Research fellow identifies key
Dr Linda Ly from the University of Sydney was awarded a
postdoctoral Fellowship funded by the Trish MS Research Foundation in 2012.
Over three years, Dr Ly has examined proteins in brain tissue affected by MS in
order to better understand the processes at work in the disease and identify
potential targets for therapy.
Dr Ly looked at tissue taken from MS lesions at different
stages of the process of the myelin loss and myelin repair and compared these
to unaffected areas of the brain. Using brain tissue from the MS Research
Australia Brain Bank, Dr Ly’s work has used cutting edge proteomic techniques
to rapidly identify the thousands of proteins present in brain tissue. This provides an unbiased way to identify
proteins that might be affected in disease. Looking at protein profiles during
remyelination is especially important, since the failure of myelin repair is a
key contributor to the accumulation of disability in progressive MS.
Dr Ly has now completed her three year fellowship and in
this time identified 156 proteins that were different in the MS lesions. Using sophisticated
statistical ‘bioinformatic’ methods, this number was then reduced to 33 key
proteins. These proteins were members of functional networks involved in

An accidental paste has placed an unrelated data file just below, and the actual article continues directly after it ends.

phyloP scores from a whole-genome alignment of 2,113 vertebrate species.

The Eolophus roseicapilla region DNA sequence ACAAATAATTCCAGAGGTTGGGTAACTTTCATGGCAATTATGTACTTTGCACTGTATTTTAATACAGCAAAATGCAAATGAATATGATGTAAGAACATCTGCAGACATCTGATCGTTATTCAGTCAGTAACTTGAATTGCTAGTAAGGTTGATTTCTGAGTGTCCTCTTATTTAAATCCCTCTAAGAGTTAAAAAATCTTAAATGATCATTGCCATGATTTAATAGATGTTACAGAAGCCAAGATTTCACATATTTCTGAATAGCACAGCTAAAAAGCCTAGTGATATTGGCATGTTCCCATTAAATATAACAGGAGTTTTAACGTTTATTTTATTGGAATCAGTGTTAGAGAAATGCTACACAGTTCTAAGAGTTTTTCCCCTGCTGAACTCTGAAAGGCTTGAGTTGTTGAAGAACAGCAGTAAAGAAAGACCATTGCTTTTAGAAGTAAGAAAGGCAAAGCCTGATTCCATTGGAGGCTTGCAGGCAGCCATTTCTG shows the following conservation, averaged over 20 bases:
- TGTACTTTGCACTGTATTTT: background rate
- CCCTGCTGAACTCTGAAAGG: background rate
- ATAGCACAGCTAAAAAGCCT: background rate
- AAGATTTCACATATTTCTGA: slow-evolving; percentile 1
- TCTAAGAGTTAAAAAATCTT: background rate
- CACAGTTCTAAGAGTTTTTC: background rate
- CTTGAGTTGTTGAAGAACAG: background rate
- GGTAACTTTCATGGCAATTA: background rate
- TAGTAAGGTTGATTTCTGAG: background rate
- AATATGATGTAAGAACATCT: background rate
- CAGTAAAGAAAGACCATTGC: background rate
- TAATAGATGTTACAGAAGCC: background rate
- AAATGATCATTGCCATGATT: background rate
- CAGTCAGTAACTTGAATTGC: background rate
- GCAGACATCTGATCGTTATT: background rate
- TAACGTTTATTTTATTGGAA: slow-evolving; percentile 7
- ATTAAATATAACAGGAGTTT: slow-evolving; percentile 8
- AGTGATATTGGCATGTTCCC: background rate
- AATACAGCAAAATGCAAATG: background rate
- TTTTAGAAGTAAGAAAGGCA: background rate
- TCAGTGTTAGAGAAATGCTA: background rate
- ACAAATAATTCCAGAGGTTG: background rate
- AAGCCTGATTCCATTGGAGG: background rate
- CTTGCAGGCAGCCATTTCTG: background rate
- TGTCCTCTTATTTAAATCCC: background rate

inflammatory response, as well as cell structure and programmed cell death. Dr
Ly then went on to further characterise seven of the most important proteins
more fully within the tissue. Using specialised microscopy techniques and
another method, known as selective reaction monitoring using mass spectrometry,
she examined these proteins within chronic and late-remyelinating lesions.
Dr Ly was able
to confirm the abundance changes for two of the proteins. The proteins, STMN1
and GSN, may be involved in remyelination. STMN1 interacts with microtubules,
which are structurally important to myelin. GSN is involved with a number of
cellular processes and may be involved with myelin formation during brain
development. This validation process will enable the identification of the most
promising candidate molecules that may be targets for developing potential
Dr Ly has completed a large amount of work in her three
years. Dr Ly’s work represents one of the first studies to generate protein
data sets from remyelinating MS tissue that also encompasses comparisons with
surrounding tissue. She has also developed a number of technical methods to
successfully examine frozen and paraffin embedded brain tissue with proteomic
techniques. This work lays the foundation for further validation of molecules
which may represent good treatment targets for progressive MS.